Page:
That is one dimension of the conversation that is a discussion on its own. However, what we have come to know for sure is that those community and often church-based choirs have produced some of the finest voices in all genres of music today, especially classical music.

If you follow the stories of classical South African classical musicians currently somehow they all began in a church choir and (or) community choir.

This genre has produced some outstanding musicians. Pumeza Matshikiza’s latest CD Arias currently sits at number one in the Australian classical charts. Pretty Yende, another outstanding South African soprano, has her first CD very high on the iTunes charts. Njabulo Madlala and Simon Shibambu debut at the Royal Opera House in England this season.

The list of outstanding South Africans who managed cut their teeth as choristers and develop their talents into their trade points to the fact that the choral sector is indeed a seedbed for musical excellence.

There is an underlying sadness in the success of these and many other musicians in this genre from South Africa. The sadness is that even if one is successful in turning one’s talent and passion for choral music into a livelihood, there is no way that one can make a living from it in South Africa.

Granted, many of them want to sing for the world and they should. However, that should not be the only option they have. It is very strange that a country with such a deep appetite for choral music does not really have the market for it. Or rather, there seems to be an unwillingness to pay to listen to hear a good choir or soloist perform.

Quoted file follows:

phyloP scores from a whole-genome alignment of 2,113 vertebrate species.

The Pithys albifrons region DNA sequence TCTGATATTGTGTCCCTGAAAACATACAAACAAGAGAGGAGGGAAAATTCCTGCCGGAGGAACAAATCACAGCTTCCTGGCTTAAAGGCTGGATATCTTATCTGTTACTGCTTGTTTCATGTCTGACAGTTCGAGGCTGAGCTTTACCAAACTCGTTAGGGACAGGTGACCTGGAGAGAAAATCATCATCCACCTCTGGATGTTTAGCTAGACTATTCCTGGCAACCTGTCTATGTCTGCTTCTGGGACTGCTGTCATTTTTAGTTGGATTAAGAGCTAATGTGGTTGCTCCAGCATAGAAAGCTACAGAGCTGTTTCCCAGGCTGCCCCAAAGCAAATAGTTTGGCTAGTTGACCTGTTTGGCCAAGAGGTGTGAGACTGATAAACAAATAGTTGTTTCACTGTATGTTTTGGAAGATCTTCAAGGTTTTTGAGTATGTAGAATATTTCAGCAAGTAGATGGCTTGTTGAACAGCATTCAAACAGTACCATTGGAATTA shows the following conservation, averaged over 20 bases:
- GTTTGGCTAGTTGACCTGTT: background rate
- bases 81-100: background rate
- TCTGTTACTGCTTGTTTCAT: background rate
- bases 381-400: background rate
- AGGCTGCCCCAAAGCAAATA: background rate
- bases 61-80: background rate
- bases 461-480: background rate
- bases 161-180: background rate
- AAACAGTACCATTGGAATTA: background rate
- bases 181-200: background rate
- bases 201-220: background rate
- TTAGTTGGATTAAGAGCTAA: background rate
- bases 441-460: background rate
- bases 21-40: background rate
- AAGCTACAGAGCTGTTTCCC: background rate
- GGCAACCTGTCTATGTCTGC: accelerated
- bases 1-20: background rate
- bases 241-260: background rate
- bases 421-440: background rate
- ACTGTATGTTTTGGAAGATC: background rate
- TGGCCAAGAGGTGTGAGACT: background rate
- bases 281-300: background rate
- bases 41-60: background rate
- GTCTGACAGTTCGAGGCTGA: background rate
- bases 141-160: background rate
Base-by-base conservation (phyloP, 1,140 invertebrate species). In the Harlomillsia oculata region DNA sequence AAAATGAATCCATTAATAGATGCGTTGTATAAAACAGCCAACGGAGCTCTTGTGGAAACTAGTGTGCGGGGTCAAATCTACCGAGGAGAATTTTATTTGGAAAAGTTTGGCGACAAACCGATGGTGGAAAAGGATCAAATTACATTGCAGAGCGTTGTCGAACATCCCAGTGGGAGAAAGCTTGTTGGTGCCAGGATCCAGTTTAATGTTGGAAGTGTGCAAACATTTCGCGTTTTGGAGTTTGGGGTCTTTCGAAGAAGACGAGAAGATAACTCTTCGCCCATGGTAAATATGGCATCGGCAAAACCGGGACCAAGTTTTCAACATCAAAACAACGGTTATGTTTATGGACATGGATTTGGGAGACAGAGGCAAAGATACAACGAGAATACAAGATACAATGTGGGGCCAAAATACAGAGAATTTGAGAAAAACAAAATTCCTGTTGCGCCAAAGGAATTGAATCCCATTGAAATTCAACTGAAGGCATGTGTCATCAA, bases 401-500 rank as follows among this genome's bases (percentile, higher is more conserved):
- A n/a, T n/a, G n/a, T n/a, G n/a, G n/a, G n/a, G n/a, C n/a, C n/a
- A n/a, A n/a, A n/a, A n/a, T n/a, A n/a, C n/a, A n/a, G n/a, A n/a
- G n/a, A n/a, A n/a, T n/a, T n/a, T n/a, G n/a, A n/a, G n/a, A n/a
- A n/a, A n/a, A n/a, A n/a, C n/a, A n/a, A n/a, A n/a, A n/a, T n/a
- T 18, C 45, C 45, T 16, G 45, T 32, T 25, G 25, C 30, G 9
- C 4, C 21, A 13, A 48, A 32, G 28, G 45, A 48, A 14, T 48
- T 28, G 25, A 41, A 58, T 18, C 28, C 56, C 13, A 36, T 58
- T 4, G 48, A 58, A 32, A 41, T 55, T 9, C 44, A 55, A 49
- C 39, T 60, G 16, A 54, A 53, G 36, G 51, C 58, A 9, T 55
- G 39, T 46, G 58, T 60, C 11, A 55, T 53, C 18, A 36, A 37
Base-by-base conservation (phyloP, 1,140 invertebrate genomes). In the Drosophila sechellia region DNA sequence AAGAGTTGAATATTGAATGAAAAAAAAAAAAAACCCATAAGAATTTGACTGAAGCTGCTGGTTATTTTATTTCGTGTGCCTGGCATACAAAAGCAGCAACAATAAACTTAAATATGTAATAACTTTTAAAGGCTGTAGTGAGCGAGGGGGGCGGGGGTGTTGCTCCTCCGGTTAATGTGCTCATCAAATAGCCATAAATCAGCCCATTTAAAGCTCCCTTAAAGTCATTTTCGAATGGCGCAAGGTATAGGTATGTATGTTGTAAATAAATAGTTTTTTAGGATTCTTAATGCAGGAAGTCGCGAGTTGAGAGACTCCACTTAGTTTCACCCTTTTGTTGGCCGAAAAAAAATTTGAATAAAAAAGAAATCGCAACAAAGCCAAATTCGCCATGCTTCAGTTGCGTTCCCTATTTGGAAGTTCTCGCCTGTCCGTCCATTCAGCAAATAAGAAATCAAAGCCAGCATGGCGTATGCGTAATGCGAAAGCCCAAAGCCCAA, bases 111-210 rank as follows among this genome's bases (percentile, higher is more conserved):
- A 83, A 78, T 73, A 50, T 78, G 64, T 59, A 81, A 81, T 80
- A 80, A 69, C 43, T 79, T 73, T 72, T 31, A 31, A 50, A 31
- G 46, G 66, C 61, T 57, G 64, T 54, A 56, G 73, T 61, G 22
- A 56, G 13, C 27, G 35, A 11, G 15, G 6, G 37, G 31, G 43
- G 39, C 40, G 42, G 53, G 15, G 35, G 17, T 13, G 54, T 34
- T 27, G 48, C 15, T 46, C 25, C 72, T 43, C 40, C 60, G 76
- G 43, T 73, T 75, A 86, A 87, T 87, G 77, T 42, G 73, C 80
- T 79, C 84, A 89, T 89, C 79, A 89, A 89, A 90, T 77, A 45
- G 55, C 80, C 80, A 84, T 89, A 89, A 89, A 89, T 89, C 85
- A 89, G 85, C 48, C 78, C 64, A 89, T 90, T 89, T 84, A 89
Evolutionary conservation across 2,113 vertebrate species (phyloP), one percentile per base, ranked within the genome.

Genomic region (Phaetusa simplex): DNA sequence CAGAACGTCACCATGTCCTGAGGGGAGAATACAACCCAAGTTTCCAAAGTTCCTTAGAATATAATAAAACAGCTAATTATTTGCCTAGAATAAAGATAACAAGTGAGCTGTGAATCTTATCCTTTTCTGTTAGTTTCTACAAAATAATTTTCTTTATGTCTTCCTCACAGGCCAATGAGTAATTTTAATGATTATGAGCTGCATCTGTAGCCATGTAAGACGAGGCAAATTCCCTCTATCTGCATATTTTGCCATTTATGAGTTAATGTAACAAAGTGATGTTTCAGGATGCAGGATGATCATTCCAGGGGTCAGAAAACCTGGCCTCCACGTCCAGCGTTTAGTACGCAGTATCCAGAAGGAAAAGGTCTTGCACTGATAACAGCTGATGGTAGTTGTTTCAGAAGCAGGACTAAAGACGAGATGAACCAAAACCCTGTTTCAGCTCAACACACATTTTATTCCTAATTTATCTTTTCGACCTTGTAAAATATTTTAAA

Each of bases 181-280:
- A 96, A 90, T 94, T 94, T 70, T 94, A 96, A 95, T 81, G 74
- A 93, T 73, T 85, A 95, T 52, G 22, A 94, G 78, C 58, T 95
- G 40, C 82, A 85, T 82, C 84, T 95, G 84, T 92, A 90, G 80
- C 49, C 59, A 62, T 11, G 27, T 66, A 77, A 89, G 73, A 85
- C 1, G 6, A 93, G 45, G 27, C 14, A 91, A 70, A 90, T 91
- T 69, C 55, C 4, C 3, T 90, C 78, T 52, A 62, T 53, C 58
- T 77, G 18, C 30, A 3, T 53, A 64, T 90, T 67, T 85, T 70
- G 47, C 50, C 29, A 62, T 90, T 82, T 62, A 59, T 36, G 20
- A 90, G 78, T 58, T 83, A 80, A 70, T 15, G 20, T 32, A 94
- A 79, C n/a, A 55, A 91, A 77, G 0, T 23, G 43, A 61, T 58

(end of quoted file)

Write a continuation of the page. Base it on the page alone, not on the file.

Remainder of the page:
Almost every musician, especially classical musicians, who come out of the choral world is destined for many stages in the world but there is no stage for him or her in their own country.

It is great sadness that the Amazwi Omzansi opera initiative organised by Njabulo Madlala in Durban is discovering and training such outstanding voices from the choral circuit to become world-class opera singers yet is not supported as it should be.

Those that make it into such initiatives are lucky. Many other fine and talented young people in the rural pockets of this country, singing in a local choir somewhere, will never be found or let alone told that they can actually make a living doing what they love most.

Of course there is something to be said about how some of these choirs are managed and exploited by their own administrations and others. Yet even with these challenges, choristers keep the music alive. The ground is already fertile, let us not miss the opportunity to invest in this genre. It too is part of our heritage. DM